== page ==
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Farewell to Kodachrome

Kodachrome died this month.  It is forever gone.

This is a sad time for old users of film.  The world of animation is now all digital, but there was a time when computers were not much more than big calculators and animators had one choice: film.  Film was expensive if you used 16mm or beyond.  Yet, many of us discovered that relatively affordable Kodachrome Super 8 movie film offered remarkable resolution.

Ektachrome, which was easier to process and more versatile, was the film promoted heavily by Kodak in the 1970’s and early 1980’s, when Super 8mm was used by an enthusiastic group of film makers.

Yet, many of us knew that Ektachrome suffered from grainy resolution problems with Super 8mm that made the format look low budget.

Few seem to know that properly lighted and exposed Kodachrome 40 Super 8mm movie film easily rivaled 16mm in quality.  I used it exclusively in my animations through the 1980s. The quality made the hassle worth the effort.  By the 1980s, Kodachrome took often weeks to process.  My final Kodachrome project required me to reshoot a botched section of animation.  The processing time took so long, I actually had to quickly, again, reshoot the animation in Ektachrome, process it and splice it into the film to meet the deadline.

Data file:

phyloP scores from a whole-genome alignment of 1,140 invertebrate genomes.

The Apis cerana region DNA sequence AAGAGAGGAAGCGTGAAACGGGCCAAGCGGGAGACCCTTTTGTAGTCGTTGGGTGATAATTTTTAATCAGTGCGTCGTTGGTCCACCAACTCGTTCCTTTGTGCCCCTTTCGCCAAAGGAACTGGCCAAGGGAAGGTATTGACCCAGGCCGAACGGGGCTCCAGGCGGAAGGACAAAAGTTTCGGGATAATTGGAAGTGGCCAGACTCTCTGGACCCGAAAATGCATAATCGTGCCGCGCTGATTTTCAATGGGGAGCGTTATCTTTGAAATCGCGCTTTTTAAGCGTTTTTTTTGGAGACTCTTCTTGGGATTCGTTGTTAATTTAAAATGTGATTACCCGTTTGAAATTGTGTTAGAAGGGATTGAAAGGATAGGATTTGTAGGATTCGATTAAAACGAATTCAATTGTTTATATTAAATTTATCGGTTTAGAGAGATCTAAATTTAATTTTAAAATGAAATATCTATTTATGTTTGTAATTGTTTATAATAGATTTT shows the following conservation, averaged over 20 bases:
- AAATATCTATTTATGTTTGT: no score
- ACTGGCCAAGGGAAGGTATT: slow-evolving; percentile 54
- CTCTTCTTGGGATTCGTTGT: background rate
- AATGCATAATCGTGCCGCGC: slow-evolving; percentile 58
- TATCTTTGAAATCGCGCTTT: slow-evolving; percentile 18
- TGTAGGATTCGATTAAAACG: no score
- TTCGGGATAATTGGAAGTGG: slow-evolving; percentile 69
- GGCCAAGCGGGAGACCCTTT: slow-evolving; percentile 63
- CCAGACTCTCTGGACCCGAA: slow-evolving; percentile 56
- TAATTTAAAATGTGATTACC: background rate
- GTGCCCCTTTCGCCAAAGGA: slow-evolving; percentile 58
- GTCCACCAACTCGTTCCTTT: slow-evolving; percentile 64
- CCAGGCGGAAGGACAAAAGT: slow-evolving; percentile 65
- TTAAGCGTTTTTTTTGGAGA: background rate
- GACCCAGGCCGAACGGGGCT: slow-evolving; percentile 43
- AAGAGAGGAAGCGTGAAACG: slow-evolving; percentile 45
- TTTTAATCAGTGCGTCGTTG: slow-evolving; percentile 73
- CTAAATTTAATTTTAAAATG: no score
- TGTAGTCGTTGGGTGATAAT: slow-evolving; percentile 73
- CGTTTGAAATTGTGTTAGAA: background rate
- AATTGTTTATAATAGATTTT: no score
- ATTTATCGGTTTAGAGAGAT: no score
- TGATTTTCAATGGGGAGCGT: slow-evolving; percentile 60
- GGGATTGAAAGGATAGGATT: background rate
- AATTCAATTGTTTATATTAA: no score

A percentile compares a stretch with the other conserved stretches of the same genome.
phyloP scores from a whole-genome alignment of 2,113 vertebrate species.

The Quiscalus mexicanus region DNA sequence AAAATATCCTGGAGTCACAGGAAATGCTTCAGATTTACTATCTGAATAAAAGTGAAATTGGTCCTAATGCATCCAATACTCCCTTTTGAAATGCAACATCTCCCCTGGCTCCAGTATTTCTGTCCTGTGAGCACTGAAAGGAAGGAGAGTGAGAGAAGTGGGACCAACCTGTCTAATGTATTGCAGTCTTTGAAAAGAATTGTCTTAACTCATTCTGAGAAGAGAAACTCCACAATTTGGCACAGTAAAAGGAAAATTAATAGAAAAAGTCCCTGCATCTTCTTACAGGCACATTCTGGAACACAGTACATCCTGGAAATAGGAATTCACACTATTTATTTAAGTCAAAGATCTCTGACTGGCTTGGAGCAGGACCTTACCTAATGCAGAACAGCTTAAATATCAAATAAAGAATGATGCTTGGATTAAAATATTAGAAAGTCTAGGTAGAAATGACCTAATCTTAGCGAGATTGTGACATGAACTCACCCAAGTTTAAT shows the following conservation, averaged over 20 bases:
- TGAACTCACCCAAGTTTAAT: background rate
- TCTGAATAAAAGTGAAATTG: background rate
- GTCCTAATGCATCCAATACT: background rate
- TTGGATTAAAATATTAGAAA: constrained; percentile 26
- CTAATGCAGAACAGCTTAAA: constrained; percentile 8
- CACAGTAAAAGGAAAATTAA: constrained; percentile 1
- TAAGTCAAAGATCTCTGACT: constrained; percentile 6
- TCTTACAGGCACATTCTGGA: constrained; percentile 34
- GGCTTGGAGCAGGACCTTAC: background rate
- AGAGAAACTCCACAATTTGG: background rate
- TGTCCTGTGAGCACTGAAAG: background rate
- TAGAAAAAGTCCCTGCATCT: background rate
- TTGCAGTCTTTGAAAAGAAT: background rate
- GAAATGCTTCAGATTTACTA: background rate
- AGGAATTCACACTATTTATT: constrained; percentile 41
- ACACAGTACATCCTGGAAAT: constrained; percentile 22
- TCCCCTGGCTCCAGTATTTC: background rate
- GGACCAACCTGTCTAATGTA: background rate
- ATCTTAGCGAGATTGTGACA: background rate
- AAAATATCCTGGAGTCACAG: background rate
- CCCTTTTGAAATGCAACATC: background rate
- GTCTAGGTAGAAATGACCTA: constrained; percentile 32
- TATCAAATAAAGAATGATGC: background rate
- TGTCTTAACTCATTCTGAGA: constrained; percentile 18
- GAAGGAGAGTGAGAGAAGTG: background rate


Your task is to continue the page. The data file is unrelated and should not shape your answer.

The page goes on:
These Google Video conversions don’t do justice to the actual film experience:


Film was a whole different world for animation.  You would shoot animation for many hours until you exposed a roll, giving you about 2 minutes of animation, send it for processing, wait two weeks or more, only to discover you had erred on the lighting or framing and needed to reshoot the whole thing, again.

It sometimes drove me crazy, but I loved it.  I said goodbye to Kodachrome decades ago, but I still feel sad.

The link to the New York Times story

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